Page Updated:- Wednesday, 22 July, 2020.


Spoken 1977

New Street Pub

Never happened

New Street


From the Dover Express, 17 July, 1977.

£5 million development scheme welcome, but...

TALKS ARE to be held between representatives of Dover District Council and an architect for a London company to make more acceptable a new £5,000,000 development planned for the Market Square at Dover with stores, shops, rialto-style malls, and a multi-storey car park near York Street.

Details of the latest plan — just one of many that have been produced in the last five years — were outlined to members of Dover District Council’s planning committee this week.

Although, generally, councillors found the plan "imaginative" they pointed out a number of features about which they were not happy and decided to set up a working party of councillors and officials to try to overcome these with the architect.

Points to be considered are:

Access into the 600 car multi-storey car park, at present planned via Worthington Street and Queen's Gardens.

The foundation levels, to reduce damage to the rich area of archaeological remains.

To lessen interference with the forecourt to the Roman Painted House museum.

Materials to be used on the York Street frontage of the development.

The siting of a proposed pub-cum-restaurant, planned for New Street.

The latest scheme — revealed in the Dover Express three months ago — is submitted by Amalgamated Developers Ltd. (Projects). Architect Mr. Frank Risdon detailed the development to councillors at a public committee meeting.

The development consists of rialto-type malls with murals, leading into nearly 14,000 square metres (nearly 150,000 square feet) of retail development, a car park for 600 cars, public lavatories, the demolition of the "Prince Regent" public house in the Market Square and a new pub with restaurant facilities off New Street.

There will be a department store on two floors, a super store of 50,000 square feet on the ground floor, and two smaller stores, plus four smaller shops.

One feature of the development is that a large area will be slabbed over so that archaeologists can continue their search for Dover’s historic past while trade is in progress in the shops above.

There is the possibility that the Roman bath-house system, parts of which have already been located, could be linked underground with the Roman villa now encased in the mini-museum ofl New Street.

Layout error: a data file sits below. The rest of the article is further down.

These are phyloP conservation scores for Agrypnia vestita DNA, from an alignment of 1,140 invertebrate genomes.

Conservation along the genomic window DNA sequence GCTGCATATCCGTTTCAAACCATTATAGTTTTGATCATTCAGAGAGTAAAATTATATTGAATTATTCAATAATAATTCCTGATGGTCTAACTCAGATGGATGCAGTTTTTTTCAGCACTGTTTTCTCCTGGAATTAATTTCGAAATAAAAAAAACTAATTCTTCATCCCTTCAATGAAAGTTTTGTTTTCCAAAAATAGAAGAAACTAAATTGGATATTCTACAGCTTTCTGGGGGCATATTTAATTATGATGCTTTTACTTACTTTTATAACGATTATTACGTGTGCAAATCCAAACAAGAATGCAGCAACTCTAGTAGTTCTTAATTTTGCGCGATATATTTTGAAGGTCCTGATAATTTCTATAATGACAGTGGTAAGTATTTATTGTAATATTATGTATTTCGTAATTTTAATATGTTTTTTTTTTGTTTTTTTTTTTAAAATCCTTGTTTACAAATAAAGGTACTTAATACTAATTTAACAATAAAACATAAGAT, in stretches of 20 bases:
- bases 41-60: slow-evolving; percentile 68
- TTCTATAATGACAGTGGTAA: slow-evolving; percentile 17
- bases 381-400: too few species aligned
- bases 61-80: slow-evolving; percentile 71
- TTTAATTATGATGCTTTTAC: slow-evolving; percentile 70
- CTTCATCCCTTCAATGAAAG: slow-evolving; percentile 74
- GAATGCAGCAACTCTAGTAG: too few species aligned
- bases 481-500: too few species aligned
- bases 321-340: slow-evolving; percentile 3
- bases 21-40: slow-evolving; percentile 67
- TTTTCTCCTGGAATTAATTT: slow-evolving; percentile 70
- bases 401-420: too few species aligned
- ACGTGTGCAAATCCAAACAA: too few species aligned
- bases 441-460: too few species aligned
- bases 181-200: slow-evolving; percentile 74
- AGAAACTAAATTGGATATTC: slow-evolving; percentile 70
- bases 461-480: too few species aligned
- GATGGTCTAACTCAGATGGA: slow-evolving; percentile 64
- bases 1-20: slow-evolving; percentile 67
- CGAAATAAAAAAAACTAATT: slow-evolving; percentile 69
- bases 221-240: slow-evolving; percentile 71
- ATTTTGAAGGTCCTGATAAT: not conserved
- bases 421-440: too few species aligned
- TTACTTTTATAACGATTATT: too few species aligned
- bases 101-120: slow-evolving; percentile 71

The area of the proposed development covers three acres and is bounded by Queen Street, York Street, New Street and the back of the shops in the main street.

The 600-place car park would be on three storeys facing the Market Square and on four-storeys facing York Street.

That would bring it as high as the Maybrook office block now being slowly occupied in York Street. Lifts would take shoppers from the multistorey park down into the shopping area.

Access to the multi-storey car park would be up a ramp in New Street — already built as part of a previous abortive development — and the exit would be via Queen Street.



MEMBERS of the Roman Painted House Trust — who look after the interests of Dover’s latest tourist attraction — are angry at proposals by the developers to build on part of their brand new £5,000 forecourt.

They believe it could slash the growing number of tourists who find their way to the villa with its painted walls.

The trouble is the forecourt is on land owned by Dover District Council and leased on a temporary basis to the Trust.

News of the proposal to build on part of the forecourt came as a "Bombshell" to the Trust, said its chairman, Councillor George Ruck, who is a member of the council’s planning committee.

The proposal to build a new Whitbread Fremlin’s pub — to replace the "Prince Regent" — would reduce the width of the forecourt to 19 feet, said Mr. Ruck.

The idea is for a new-style public, house with refreshment facilities such as a restaurant and tea rooms.

Archaeologists are also concerned about the level at which the development will be built. It is claimed the proposed level would destroy much of what remains of the Roman remains near Dover’s town centre, and much of the foundations of St. Martin le Grand.

"This will be a bitter blow to the archaeologists who have worked so hard," said Councillor Mrs. Jane Du Boulay, also a member of the Trust.

And another member of the Trust, Councillor Harold Dennard, reminded colleagues that £50,000 of ratepayers’ money had gone into the construction of the cover building over the painted house.

These points will now be discussed by the architect and officials.

Another worry is the problems that will be created by vehicles getting into the car park via Queen’s Gardens, off Worthington Street.

And the long horizontal facade of the multi-storey car park along York Street, and its facing material (a light coloured stone has been suggested by the architect) will also be discussed.

The planning committee decided to defer further consideration of the proposal until talks have been completed.

Maybrook Properties, who own much of the land, won outline planning consent for shops, offices and car parking for the same area in 1972. Amalgamated's plan does not include offices, but makes provision for an office block at a later stage.

The latest proposal also includes the use of the frontage of the Market Hall, protected by a State order for preservation.




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